Here’s a quote that might go against the grain of what is predominantly taught in conservative evangelical circles. The more I look at how faith is described in the Bible and exercised in the narrative of scripture, the more I think it is a good representation of biblical faith:
“Biblical faith isn’t about trying to attain certainty; it’s about committing to a course of action in the face of uncertainty.” – Greg Boyd
Faith is not mere mental assent to a set of biblical propositions. Nor is it just believing the “right” doctrines. It is allegiance to the Lord Jesus expressed in a willingness to obey his commands regardless of the outcome. The word “faith” itself implies a level of uncertainty; we don’t know how things will end up when we commit to following Jesus, but we trust in and exercise loyalty towards our Lord Jesus without a shred of concern for ourselves. That’s how we show we truly love Him.
“They who have my commandments and keep them are those who love me, and those who love me will be loved by my Father, and I will love them and reveal myself to them.” (John 14:21; NRSV)
When asked about the importance of assurance in the Christian life, Douglas Campbell, a brilliant and faithful biblical scholar, responds in this way:
“One of the things that we are delivered from is introversion and narcissism. And God doesn’t want us wandering around worrying about ourselves. God wants us turned out towards the rest of the world; there are people out there that need help. We are the ones that are supposed to help them. Unfortunately, we have generated theological models that have created such anxiety that we’ve got classrooms full of anxious Christians and they’re not really confident that God is working in their lives and is able to work in the lives of others. So, I really do encourage my students… ‘If you confess with your mouth that Jesus is Lord; believe in your heart that God raised Him from the dead, then you will be saved’. You’re there, bro. Stop worrying about yourself and get out there and visit some prisons”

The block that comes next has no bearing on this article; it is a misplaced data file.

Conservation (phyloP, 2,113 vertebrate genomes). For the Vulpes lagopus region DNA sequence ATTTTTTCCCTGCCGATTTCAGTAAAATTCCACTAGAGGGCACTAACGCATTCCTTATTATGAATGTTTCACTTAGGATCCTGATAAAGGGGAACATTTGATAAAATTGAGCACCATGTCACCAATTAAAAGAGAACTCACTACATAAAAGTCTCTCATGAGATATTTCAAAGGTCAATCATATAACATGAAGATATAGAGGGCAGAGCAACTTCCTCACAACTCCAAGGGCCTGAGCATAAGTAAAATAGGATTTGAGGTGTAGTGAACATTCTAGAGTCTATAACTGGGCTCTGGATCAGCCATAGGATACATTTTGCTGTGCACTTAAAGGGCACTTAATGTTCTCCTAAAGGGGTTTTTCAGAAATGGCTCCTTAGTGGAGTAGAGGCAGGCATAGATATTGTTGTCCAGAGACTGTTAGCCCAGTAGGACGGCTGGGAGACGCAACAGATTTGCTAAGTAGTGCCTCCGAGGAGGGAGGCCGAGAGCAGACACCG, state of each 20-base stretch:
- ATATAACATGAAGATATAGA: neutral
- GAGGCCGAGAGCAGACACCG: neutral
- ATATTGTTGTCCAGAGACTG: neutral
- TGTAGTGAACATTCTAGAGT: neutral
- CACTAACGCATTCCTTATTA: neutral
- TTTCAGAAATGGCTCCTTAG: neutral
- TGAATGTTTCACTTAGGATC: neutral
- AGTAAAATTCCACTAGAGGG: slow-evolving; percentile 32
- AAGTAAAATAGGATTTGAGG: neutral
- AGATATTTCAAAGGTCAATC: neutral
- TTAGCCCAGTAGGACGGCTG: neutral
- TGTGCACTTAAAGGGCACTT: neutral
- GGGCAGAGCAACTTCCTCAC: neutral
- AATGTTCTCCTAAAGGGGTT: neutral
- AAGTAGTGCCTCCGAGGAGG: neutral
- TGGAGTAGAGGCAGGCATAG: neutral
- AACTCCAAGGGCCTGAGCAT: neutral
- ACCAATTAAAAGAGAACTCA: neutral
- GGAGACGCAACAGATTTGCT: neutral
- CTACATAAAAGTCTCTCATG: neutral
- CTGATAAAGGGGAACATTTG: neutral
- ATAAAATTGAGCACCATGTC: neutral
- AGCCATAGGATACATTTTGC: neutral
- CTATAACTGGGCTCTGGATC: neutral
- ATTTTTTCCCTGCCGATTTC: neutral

I have found that when I spend time caring, loving, and serving others as Christ commands us to do, you don’t have time to be distressed about whether or not you’re in the kingdom. Get out there and do the good works that God has called you to do! Assurance will take care of itself.
(This was transcribed by me from a debate between Douglas Campbell and Douglas Moo; https://www.youtube.com/watch?v=KlujS-fH8R4 (1:56:03)
I am slowing working through John Walton’s Old Testament Theology for Christians: From Ancient Context to Enduring Belief. In the first chapter, he addresses the relationship between interpretation and authority.
“A cognitive environment [worldview, cosmology] encompasses how people think about the world, including the place of the gods and the role of humanity. Anathea Portier-Young appropriately observes that ‘cosmology demarcates inside from outside, center from periphery, normal from aberrant. Its logic legitimates claims about truth and morality.’ Theology assumes such a cognitive environment. Consequently, if we are to understand the theology of the Old Testament [and the New Testament], we must not neglect its cognitive environment [which is what I believe most Christians do]. The only alternative is to impose our own Western or Christian cognitive environment on the Old Testament. If we do this, we are no longer describing Old Testament theology; we are describing our own theology. As a result, we will likely miss the intention of the Old Testament author entirely. And we misunderstand the Old Testament author, WE LOSE TOUCH WITH THE AUTHORITY OF THE TEXT.” (pg. 16, brackets, italics, and caps mine)